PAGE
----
If you can't find the answers you need here, e-mail BrownisGreen@Brown.edu.
What happens to Brown’s trash once it’s placed on the curb?
Watch the video version by E&E intern, Haily Tran. Currently Brown University (Brown) contracts its waste hauling and recycling with Waste Haulers. WH hauls the bottles and cans to the Johnston Materials Recycling Facility (MRF) and the paper to their Providence facility in one truck three days per week and the corrugated cardboard in a separate truck to their Providence facility three days per week. The paper and cardboard is then bundled and sold to a commodities broker, of which revenue Brown receives a nominal share according to market value ($55 per ton for cardboard and sorted office paper). Bags of recycling deemed over 10% contaminated by trash are fully included in the waste incineration process.
Trash (non-recyclables) is trucked to a Waste-to-Energy facility in Connecticut (SECONN). From an environmental perspective land-filling waste at the Rhode Island Central Landfill (Central Landfill) is more detrimental to the overall environment than sending it the incineration facility. The environmental benefits of incineration include greater secondary recycling through pre-sorting at the plant, reduced landfill waste volume, lower indirect carbon footprint as the incinerated waste generates more electricity than the landfill Gas-to-Energy (GtE) plant, displacing fossil fuel generated electricity, and increased recovery of potentially toxic material from entering into the air, water, and soils.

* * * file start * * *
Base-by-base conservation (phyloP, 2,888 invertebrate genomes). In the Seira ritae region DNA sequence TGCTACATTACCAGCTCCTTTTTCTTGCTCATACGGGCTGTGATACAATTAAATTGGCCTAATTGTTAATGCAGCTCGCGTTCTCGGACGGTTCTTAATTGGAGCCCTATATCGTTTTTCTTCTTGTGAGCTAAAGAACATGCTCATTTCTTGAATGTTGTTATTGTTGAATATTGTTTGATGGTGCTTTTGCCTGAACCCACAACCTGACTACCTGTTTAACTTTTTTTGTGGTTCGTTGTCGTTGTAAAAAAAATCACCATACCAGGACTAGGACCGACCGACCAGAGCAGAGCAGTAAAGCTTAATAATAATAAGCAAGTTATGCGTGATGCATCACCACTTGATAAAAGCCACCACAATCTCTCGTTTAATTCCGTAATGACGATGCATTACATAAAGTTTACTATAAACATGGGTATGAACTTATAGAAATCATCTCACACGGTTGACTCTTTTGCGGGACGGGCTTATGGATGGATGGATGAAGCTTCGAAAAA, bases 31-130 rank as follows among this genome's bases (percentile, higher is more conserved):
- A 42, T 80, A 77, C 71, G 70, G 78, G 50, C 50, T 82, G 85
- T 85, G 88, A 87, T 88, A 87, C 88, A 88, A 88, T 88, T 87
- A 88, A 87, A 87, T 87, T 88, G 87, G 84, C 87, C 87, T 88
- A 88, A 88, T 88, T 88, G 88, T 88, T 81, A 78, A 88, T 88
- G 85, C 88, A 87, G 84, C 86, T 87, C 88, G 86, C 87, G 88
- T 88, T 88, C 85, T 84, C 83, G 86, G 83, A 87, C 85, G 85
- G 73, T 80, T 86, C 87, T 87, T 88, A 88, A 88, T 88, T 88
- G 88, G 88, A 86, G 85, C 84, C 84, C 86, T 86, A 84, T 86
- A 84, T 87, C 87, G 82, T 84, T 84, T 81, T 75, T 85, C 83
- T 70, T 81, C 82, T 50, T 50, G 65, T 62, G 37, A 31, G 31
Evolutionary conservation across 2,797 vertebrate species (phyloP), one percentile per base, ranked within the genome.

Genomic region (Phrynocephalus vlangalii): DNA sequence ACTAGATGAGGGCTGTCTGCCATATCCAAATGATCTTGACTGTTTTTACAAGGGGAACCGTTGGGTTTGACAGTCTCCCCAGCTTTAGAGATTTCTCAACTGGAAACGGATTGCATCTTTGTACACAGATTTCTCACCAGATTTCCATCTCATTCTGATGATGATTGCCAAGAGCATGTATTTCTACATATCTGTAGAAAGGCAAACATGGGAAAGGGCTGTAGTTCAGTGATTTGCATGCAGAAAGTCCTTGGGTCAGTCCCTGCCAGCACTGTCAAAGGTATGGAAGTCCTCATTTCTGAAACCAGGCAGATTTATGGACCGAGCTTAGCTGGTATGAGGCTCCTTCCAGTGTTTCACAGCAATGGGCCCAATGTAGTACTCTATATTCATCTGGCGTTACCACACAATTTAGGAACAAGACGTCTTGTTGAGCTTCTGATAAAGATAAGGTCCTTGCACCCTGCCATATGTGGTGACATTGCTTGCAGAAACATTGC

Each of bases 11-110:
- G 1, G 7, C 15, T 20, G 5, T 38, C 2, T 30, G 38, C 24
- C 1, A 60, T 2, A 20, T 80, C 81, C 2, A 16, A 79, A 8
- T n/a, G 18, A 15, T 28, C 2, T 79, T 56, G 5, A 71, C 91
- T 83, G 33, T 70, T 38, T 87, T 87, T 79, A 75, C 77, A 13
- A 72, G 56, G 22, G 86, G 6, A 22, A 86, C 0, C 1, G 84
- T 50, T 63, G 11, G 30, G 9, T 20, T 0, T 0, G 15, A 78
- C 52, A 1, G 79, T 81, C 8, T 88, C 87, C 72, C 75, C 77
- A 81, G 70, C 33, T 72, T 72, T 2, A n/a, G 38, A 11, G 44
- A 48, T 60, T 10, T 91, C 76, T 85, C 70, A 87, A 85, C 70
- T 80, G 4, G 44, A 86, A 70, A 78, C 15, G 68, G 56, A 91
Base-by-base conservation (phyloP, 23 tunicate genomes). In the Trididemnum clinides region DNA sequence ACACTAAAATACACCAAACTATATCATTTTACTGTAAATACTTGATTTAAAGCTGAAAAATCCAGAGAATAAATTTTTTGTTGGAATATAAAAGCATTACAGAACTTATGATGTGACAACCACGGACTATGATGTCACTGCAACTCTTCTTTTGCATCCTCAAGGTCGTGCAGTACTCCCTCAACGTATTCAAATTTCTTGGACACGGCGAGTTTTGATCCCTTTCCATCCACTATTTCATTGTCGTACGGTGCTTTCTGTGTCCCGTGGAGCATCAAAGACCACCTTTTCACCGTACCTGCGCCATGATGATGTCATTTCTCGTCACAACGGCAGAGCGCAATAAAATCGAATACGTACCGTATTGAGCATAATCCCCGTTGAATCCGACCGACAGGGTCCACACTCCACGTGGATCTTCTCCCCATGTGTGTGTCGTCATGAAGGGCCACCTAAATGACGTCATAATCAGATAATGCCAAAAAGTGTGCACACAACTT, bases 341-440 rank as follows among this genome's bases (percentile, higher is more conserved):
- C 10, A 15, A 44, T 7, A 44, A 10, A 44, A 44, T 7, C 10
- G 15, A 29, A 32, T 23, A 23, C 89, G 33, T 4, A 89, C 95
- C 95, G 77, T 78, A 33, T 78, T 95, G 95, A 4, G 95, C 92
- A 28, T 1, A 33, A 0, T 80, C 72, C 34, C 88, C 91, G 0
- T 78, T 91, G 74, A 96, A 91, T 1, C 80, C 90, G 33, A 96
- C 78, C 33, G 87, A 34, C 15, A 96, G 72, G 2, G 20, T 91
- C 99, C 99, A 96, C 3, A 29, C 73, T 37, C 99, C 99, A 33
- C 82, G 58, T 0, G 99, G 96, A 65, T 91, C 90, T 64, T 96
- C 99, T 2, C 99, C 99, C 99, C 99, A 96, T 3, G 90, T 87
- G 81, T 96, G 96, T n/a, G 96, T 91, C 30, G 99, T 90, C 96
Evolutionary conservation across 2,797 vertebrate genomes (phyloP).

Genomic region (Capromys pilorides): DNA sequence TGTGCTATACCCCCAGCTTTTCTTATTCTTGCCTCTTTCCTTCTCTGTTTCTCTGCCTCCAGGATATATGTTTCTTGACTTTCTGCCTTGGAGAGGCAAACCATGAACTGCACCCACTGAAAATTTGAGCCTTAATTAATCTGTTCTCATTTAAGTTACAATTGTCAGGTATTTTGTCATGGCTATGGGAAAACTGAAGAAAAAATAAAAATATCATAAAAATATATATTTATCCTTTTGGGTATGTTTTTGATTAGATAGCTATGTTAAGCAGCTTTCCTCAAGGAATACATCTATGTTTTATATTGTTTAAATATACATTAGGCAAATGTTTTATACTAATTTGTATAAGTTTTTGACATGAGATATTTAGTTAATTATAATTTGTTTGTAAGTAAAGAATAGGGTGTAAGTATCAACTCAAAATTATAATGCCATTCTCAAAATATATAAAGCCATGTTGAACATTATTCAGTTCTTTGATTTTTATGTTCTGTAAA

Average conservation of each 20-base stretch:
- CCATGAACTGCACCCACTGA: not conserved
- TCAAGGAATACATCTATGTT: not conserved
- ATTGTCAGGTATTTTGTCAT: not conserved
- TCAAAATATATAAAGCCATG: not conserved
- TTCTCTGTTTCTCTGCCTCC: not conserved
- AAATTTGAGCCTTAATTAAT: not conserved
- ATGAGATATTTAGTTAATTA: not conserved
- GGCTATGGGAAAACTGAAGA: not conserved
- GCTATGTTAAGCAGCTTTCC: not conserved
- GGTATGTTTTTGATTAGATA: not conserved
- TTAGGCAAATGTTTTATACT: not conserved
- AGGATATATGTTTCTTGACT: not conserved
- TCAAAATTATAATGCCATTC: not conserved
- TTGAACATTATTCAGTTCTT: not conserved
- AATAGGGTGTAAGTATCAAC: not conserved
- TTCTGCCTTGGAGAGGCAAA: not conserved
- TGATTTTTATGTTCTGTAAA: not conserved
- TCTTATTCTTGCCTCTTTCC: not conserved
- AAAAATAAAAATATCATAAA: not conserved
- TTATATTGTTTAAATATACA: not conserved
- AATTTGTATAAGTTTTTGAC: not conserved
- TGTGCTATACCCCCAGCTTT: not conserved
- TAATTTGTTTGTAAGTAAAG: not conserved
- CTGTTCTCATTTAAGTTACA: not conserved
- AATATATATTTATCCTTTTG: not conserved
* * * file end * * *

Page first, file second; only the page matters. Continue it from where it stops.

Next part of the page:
What is meant by Diversion Rate?
A diversion rate captures all elements of the Brown waste stream that are removed from the general incineration process, i.e. recycling, small-scale composting, re-purposing and donating unwanted items. Brown’s organic matter diversion includes donating to community groups, recycling fry-oil with Newport biodiesel, repurposing and selling food waste as pig feed, and meat scrap composting.
Does Brown University compost?
Brown University has not currently implemented a campus-wide composting program, however, there do exist small composting initiatives. Green Event, a student-driven initiative, pays for a single composting bin (64 gallon) housed at the Brown RISD Hillel center. PF Trading, an offsite composting facility, picks up the bin twice a week. In spring 2014, Green Event collected over 1,000 pounds of compostable material.
SCRAP, another student group, focuses on residential waste, handing out free buckets for personal use and drop offs at two student managed compost piles (West House and Young Orchard).
What are the most common recycling mistakes?
Rinsed out yogurt containers
Plastic coffee cups and lids
Refrigerated cardboard containers
Clean aluminum foil
Still have questions? Check out the RIRRC A-Z Guide.
Does Brown University have a bike-share?
Brown University does not yet have a bike-share program; however student groups have begun researching this possibility. Specifically, Brown Student Association (BSA) has worked extensively on the recommendation that Brown coordinates a pilot bike-share program with Providence’s proposed Alta contract. Providence is currently fundraising for its own city-wide program.
What alternative transportation options exist on campus?
Public Transportation: Brown University is making great strides toward increasing the availability of public transportation. With the Rhode Island Public Transportation Authority (RIPTA) U-Pass program in its fifth year, all Brown University ID holders (faculty, staff and students) may ride any RIPTA bus or trolley free of charge anywhere in the state of Rhode Island.
Zipcars: The University has partnered with Zipcar to offer Brown community members an alternative to driving to campus. Brown University students, faculty and staff pay an annual $20 fee. Hourly rates range from $7.25 to $11.00 depending on the type of vehicle reserved. Eight of the 23 vehicles are hybrids and 2,500 Brown-related members use them to travel 30,000 miles a month.